Customer service isn't just about having a pleasant attitude or adopting a "the customer is always right" policy. Those things are important, but they're only a few of the things a company needs to do to meet the needs of its patrons. Attitude and a willingness to serve become almost irrelevant if a store's shelves don't have the right merchandise, or a retailer does not offer the delivery or pickup model that meets a customer's needs.

Currently, most retailers try to figure out the right mix to keep their customers happy using old-school techniques like observation and satisfaction surveys. Only 7% of retailers currently use artificial intelligence (AI) to enhance customer service. But that's going to change: Another 48% plan to start using artificial intelligence technologies with 3 years according to the 2018 Customer Experience/Unified Commerce Survey.

A human and a robot shake hands.

AIs won't always be in robot form, but they can be. Image source: Getty Images.

How does it work?

This isn't about having robot workers do jobs that were once done by humans (though some of that will happen). AI helps companies analyze data in ways that allow retailers to make strategic changes. AI currently helps digital retailers with purchase suggestions and product recommendations; it can also be used to identify what time of day to make which offer to which customers, or place deals in front of consumers at times they're most likely to respond well to them.

"The convergence of AI with traditional customer service has the ability to transform the shopping experience," said BRP President Perry Kramer in a press release. "AI offers the ability to exploit the vast amounts of customer preference and transaction data gathered and reach a much larger group of consumers on a personal level to enhance the customer experience."

Amazon already uses AI to make purchase suggests based on how consumers answer certain questions and their past histories. Sephora uses a Kik chatbot to deliver conversational commerce "by offering a one-on-one mobile chat experience to offer ideas on new makeup looks and identify products in tutorials to offer customers a better shopping experience," according to the BRP press release.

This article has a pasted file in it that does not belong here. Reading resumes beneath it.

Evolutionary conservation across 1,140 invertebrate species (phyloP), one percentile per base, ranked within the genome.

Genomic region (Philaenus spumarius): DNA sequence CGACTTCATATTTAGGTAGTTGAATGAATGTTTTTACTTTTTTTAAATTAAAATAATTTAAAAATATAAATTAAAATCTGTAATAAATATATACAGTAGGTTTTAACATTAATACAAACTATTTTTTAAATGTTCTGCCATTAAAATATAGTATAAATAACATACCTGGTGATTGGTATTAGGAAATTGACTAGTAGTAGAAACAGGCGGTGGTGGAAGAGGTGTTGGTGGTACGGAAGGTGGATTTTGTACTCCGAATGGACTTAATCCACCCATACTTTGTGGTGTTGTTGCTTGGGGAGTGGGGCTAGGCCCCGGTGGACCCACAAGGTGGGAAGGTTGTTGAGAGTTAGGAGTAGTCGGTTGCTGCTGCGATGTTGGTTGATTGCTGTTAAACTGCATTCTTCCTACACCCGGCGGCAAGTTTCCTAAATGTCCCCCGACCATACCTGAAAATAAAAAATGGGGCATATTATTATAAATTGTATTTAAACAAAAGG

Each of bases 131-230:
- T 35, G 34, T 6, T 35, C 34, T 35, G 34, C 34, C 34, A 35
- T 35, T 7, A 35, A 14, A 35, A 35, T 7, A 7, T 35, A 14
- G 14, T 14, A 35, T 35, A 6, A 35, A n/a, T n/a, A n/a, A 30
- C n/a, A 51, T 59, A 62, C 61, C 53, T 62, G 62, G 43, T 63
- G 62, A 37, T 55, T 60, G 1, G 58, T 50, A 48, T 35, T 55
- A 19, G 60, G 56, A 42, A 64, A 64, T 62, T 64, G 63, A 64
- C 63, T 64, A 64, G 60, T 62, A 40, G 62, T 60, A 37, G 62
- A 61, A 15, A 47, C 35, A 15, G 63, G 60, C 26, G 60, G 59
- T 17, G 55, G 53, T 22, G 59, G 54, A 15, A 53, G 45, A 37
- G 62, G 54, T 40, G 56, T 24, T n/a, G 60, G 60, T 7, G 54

The challenge -- and it's a line that has not been fully fleshed out yet -- is that consumers may not know they are interacting with an AI. Some may not be happy to find out that the helpful "person" on the other end of their conversation is actually a robot/AI.

"Transparency is a big discussion for AI. Do you want the customer to think they're speaking with a real human being or should you disclose that this is a conversation with Watson or some other AI technology," said BRP Senior Vice President Jeffrey Neville in the press release. "That's a decision retailers have to make right now, as AI using voice is probably going to mess up the conversation at some point, and the customer is going to realize that they're talking to a computer."

AI is coming

While exactly how AI will be used remains to be determined, it's inevitable that it will be used. If a "robot" can help you identify the right shade of makeup or push you toward a purchase you'll be happy with, then companies will figure out how to make that work.

AI won't entirely replace humans in retail. They will, however, change how work is performed, in the same way that self checkout has created a position for a customer service person who helps people use self checkout.

Customer service improves when a company can use data to better meet the needs of its shoppers. AI allows for that to happen, and while the road may be bumpy, it's one that more companies will travel in the near future.

John Mackey, CEO of Whole Foods Market, an Amazon subsidiary, is a member of The Motley Fool's board of directors. Daniel B. Kline has no position in any of the stocks mentioned. The Motley Fool owns shares of and recommends Amazon. The Motley Fool has a disclosure policy.